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Libya deal gets approval

The Senate passed a bill Thursday to let the State Department settle all remaining lawsuits against Libya by U.S. terrorism victims.

The bill paves the way for healing the last rifts between the U.S. and Libya – but only after the country fully compensates Americans harmed in Libyan-sponsored attacks, including the 1988 bombing of Pan Am Flight 103 and the 1986 blast of the La Belle discotheque in Berlin.

The Senate passed the measure without objection Thursday, and the House could follow suit by the end of the week.

It creates a fund to compensate victims and grants Libya immunity from terror-related lawsuits once the secretary of state certifies they have all been fully paid.

The bill could further the administration's efforts to restore full ties between Washington and Tripoli, which have stalled over the terror claims. Congress has blocked direct aid to Libya, construction of a new U.S. Embassy there, and confirmation of the first U.S. ambassador to the nation until U.S. victims are paid.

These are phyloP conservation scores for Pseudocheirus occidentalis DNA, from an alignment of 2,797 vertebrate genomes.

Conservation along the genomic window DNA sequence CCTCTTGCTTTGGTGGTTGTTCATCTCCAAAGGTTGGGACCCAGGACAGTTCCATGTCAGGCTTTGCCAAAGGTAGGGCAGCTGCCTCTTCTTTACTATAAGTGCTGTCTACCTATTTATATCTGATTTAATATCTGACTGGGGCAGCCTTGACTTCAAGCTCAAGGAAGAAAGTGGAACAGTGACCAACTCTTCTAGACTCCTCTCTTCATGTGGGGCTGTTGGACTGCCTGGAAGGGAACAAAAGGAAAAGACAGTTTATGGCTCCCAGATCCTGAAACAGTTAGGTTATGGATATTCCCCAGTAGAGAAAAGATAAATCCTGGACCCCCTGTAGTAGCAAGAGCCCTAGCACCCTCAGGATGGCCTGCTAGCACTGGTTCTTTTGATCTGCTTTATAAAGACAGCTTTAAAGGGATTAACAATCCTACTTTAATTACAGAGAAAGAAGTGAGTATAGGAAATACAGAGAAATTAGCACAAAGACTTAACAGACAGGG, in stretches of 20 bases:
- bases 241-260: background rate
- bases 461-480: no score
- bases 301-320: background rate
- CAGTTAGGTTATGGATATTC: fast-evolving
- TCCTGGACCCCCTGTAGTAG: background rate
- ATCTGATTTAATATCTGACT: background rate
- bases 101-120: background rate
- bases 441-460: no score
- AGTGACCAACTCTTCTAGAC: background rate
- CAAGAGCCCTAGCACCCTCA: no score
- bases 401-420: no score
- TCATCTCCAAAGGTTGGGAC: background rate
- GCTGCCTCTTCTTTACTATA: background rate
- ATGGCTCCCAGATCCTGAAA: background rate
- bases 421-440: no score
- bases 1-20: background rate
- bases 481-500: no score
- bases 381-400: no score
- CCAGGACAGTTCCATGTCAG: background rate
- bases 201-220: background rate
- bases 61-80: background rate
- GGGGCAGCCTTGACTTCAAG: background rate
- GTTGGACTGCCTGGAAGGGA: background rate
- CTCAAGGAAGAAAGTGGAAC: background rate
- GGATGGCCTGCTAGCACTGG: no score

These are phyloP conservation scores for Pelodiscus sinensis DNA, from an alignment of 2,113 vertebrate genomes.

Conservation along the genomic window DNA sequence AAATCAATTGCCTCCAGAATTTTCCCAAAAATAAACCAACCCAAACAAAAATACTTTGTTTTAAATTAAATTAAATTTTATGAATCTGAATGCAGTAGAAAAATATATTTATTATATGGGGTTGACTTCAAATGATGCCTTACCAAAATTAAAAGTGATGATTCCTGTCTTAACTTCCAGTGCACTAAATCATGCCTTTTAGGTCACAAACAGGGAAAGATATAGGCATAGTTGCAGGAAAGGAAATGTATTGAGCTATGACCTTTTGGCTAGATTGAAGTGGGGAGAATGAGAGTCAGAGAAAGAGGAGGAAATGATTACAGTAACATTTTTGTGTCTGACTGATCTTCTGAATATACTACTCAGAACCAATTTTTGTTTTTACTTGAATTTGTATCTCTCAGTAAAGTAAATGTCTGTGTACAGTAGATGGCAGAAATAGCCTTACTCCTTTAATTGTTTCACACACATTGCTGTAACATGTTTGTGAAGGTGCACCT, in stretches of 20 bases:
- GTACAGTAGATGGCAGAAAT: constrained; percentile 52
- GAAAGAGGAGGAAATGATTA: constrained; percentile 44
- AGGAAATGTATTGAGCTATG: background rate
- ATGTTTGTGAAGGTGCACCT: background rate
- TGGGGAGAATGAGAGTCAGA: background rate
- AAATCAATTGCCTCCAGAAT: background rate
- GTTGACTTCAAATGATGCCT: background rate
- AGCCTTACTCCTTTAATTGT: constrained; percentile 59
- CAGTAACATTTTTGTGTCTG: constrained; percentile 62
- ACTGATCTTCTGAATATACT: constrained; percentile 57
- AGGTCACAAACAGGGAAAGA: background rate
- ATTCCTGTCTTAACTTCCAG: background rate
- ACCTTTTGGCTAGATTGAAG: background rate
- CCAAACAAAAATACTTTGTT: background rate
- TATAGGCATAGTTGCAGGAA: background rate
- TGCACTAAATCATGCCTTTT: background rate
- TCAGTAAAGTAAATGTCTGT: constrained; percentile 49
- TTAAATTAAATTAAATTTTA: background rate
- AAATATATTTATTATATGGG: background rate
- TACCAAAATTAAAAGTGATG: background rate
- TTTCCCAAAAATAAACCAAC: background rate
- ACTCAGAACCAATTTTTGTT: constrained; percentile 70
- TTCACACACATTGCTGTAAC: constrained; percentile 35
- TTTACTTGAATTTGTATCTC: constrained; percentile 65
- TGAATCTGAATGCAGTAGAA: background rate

The State Department said the measure was a good outcome for victims' families. “It will allow them the fair and just compensation that they've been seeking in an expeditious manner,” spokesman Sean McCormack told reporters.

“After 20 years of waiting, the (legislation) is a final step toward resolving the last payment by Libya,” Kara Weipz, a spokeswoman for the Pan Am 103 families, said in a statement.

Libya has paid the 268 families in the Pan Am settlement $8 million each, and owes them another $2 million.

Other U.S. victims, however, said the measure would deny them just compensation.

Families of the 170 people killed in the 1989 bombing of UTA flight 772 from the Republic of Congo to Paris denounced the bill. “Any settlements by other victims should not be at the expense of those who have fought and won in the courts,” they said in an open letter to Congress.

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